Daily steps add up for midlife women's health

Moving 6,000 or more steps a day—no matter how—adds up to a healthier life for midlife women. That level of physical activity decreases the risk of diabetes and metabolic syndrome (a diabetes precursor and a risk for cardiovascular disease), showed a study published online this month in Menopause, the journal of the North American Menopause Society.

Although other studies have shown the value of structured exercise in lowering such as diabetes, , and heart disease, this study has shown that habitual physical activity—whether it comes from exercising or just activities of daily living—has the power to improve women's health.

In Passo Fundo, Brazil, 292 women who were 45 to 72 years old wore pedometers and recorded their daily steps. They also had such as cholesterol and blood sugar and waist and hip measurement (to gauge abdominal obesity, which is a risk for diabetes and cardiovascular disease). Women who took 6,000 or more steps per day were considered active and those who took fewer inactive.

The active women were much less likely than the inactive ones to be obese and have or frank diabetes, whether or not they had gone through menopause–when these risks usually go up–and whether or not they were using hormone therapy.

For midlife women, it looks like the journey to health begins with 6,000 steps!

More information: The study, "Association between habitual physical activity and lower cardiovascular risk in premenopausal, perimenopausal, and postmenopausal women: a population-based study," by Veronica Colpani, PT, Karen Oppermann, MD, PhD, and Poli Mara Spritzer, MD, PhD, was supported by a grant from Conselho Nacional de Desenvolvimento Cientifico e Technólogico and will be published in the May issue of Menopause.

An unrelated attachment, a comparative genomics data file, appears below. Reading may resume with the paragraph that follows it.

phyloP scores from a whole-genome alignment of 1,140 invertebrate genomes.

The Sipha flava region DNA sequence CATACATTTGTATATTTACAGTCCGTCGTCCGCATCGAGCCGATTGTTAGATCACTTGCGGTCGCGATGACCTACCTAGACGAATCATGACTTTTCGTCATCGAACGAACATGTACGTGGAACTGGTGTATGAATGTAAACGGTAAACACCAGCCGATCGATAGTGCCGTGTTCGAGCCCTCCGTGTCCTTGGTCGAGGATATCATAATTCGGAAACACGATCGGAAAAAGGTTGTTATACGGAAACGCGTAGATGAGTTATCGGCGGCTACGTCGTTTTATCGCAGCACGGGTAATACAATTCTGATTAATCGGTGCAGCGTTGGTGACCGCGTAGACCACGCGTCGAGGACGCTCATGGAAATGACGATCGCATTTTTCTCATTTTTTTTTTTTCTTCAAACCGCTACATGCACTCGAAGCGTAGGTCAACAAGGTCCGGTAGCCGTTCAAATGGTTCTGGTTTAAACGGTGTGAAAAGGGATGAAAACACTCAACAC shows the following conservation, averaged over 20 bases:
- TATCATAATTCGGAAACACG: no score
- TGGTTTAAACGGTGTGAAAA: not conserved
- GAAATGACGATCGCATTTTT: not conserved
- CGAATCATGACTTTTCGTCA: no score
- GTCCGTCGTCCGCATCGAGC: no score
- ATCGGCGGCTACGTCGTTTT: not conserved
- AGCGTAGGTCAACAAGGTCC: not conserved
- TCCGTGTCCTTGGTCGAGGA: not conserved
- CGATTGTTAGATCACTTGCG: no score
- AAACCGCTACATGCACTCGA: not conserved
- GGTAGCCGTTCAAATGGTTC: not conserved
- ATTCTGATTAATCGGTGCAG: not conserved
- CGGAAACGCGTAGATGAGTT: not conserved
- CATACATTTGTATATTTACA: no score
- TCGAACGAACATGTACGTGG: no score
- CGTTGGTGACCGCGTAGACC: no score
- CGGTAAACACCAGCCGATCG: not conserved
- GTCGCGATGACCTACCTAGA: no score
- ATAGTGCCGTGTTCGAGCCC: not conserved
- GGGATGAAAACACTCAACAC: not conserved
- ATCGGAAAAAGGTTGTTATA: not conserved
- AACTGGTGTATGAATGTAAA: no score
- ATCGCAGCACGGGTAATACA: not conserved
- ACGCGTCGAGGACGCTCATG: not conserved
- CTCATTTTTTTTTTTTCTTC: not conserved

add to favorites email to friend print save as pdf

Related Stories

Study ties early menopause to heart attack, stroke

Sep 28, 2012

Women who experience early menopause are more likely to have a heart attack or stroke than women whose menopause occurs at a later age, according to a new study by Melissa Wellons, M.D., assistant professor of Medicine in ...

Recommended for you

Can YouTube save your life?

2 hours ago

Only a handful of CPR and basic life support (BLS) videos available on YouTube provide instructions which are consistent with recent health guidelines, according to a new study published in Emergency Medicine Australasia, the jo ...

Doctors frequently experience ethical dilemmas

2 hours ago

(HealthDay)—For physicians trying to balance various financial and time pressures, ethical dilemmas are common, according to an article published Aug. 7 in Medical Economics.

AMGA: Physician turnover still high in 2013

3 hours ago

(HealthDay)—For the second year running, physician turnover remains at the highest rate since 2005, according to a report published by the American Medical Group Association (AMGA).

Obese or overweight teens more likely to become smokers

3 hours ago

A study examining whether overweight or obese teens are at higher risk for substance abuse finds both good and bad news: weight status has no correlation with alcohol or marijuana use but is linked to regular ...

Taking preventive health care into community spaces

4 hours ago

A church. A city park. An office. These are not the typical settings for a medical checkup. But a new nationwide study by the UCLA Center for Health Policy Research shows that providing health services in ...

User comments